Muhammad Kermalli: that, that this means you’re more mature when you can do this, or when you can talk about this sort of thing or waking act this way, this is what like older people do.

Muhammad Kermalli: That’s like what smaller younger people do. And now you’re older.

Vanessa: Do you ever get that? Yeah, I think that happened many times where I was like, oh, Vanessa, like I would in the middle of my conversation of standing up to this person, I was be like, stop. But again, it always goes back to being told, no, you need to conform.

Vanessa: You can’t be doing. You need, you know, you’re not special. You’re like everybody else in this class. And I keep going back to that because it comes up a lot. It came up. Absolutely. You ever do that to anybody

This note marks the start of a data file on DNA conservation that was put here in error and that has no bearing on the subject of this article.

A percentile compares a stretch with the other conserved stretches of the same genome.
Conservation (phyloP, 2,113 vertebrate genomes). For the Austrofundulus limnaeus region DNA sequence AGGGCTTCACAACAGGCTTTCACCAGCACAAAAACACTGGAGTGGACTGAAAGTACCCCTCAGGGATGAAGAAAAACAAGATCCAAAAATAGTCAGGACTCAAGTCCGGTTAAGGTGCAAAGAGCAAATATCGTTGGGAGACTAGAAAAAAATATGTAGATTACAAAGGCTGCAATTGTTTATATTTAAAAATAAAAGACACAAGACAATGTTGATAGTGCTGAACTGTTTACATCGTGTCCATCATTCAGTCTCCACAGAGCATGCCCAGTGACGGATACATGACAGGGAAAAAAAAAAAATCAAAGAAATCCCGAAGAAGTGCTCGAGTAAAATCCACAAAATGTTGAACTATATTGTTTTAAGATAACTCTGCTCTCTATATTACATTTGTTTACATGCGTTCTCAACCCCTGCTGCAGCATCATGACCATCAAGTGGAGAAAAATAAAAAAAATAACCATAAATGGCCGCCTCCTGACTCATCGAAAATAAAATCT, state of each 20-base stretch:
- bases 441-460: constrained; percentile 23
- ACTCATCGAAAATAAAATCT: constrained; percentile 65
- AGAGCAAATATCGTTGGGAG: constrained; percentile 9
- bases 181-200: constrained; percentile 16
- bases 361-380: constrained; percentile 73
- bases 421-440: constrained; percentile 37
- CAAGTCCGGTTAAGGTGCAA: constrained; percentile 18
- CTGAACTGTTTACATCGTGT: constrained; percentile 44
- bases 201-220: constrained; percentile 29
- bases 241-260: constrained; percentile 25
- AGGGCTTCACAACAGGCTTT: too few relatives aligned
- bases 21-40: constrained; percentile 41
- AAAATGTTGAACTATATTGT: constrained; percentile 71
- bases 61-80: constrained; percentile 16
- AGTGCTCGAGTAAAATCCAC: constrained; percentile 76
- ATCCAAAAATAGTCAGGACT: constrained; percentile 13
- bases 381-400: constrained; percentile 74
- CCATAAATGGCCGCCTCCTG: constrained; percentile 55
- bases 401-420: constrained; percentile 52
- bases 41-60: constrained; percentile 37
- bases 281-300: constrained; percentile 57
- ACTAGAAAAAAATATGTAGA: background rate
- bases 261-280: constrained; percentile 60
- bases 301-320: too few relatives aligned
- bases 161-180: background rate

Muhammad Kermalli: at some point in time, you felt like you were at any point in time inviting others now to be this way, when you, because you were here, you were centered.

Muhammad Kermalli: They tend to, we tend to move

Vanessa: in. I never did. I’ve I still was. I still was separate. I was there, but I still was separate. There were times where I followed my intuition. Right. My soul spoke to me and said, stay home. And I stayed home. I didn’t go all the time. So I always struggled. Right. I w I was there, but at the same time, I’m like, Hmm, I want to disconnect because I hated going home after the party, or hated going home and crying.

Vanessa: Like, what was it that moment after the party? What was it that you hated? I did things I didn’t want to do. I felt almost like I was hallucinating or it was a dream. Like I wasn’t there. And there was times where my body felt like it couldn’t even get out of its chair, the couch, the chair, wherever I was when I would at the party.